Canada-based fintech firm BlockCrushr has filed a lawsuit in New York accusing blockchain tech company ConsenSys of stealing trade secrets.
BlockCrushr was a participant in the Consensys Tachyon Accelerator program and accuses the elder firm of posing as an advocate and mentor before replicating the startup’s proprietary technology. “Defendants launched Daisy Payments by leveraging the trade secrets Burke and Redden disclosed during the Tachyon accelerator program,” the complaint asserts.
BlockCrushr participates in accelerator
The complaint asserts that ConsenSys invested $100,000 in BlockCrushr to back the launch of its platform. After being invited to participate in ConsenSys’ Tachyon accelerator program, the complaint says that BlockCrushr’s founders Andrew Redden and Scott Burke “uprooted their lives” and relocated to California in September 2018 to participate in the incubator.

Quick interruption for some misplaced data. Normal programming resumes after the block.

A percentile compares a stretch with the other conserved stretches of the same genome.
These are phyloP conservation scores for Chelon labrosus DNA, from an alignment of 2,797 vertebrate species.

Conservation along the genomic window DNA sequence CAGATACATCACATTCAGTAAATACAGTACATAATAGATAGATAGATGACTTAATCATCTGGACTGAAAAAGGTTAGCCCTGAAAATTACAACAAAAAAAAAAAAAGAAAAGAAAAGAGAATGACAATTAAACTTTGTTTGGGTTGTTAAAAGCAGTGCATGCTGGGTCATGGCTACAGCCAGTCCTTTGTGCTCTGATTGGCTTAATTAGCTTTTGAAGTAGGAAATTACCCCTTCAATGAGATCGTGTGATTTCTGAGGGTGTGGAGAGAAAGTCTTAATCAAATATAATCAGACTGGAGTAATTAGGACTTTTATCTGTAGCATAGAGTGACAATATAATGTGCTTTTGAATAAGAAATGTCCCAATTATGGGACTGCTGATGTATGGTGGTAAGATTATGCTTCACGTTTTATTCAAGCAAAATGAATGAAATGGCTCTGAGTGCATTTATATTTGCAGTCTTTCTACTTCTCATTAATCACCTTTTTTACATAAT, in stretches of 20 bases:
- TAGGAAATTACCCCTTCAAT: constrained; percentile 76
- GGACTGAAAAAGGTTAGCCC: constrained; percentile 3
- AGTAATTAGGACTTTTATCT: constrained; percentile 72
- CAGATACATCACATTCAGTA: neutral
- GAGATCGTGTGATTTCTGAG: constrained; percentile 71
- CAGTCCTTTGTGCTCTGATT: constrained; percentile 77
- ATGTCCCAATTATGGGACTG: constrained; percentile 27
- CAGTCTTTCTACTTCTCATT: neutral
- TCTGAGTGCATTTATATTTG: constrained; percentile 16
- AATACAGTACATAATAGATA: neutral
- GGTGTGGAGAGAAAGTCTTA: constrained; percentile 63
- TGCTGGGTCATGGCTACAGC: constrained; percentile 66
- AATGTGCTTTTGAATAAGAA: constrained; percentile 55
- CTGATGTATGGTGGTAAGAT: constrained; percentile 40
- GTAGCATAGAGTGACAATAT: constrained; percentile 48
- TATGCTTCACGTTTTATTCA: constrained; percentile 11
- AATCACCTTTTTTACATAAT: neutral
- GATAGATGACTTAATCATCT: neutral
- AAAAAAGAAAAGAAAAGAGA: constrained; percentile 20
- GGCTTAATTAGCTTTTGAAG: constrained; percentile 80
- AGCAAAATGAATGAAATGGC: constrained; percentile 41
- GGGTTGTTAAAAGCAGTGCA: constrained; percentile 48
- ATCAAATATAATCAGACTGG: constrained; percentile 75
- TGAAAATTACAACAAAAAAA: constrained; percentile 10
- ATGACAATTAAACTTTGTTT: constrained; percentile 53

BlockCrushr claims that ConsenSys was provided with access to “every aspect of its marketing, financial, technical and regulatory strategy,” in addition to the code for its payments platform.
“BlockCrushr also shared its main asset: the source code and proprietary technical solution to its recurring payments platform,” the complaint states.
ConsenSys ceased communication
However, in early March 2019, ConsenSys allegedly “abruptly ceased their communications with BlockCrushr and its team.” BlockCrushr claims that ConesenSys failed to provide additional funding it had previously promised, resulting in the firm laying off several of its staff. Despite finding new investors, BlockCrushr sought renewed interest from ConsenSys, and revealed the product’s planned launch date during correspondence on July 23, 2019.
The suit seeks a permanent injunction, damages, legal expenses, and disgorgement of profits gleamed from the alleged theft of BlockCrushr’s technology.
Cointelegraph contacted ConsenSys for comment, however, had not received a response as of press time.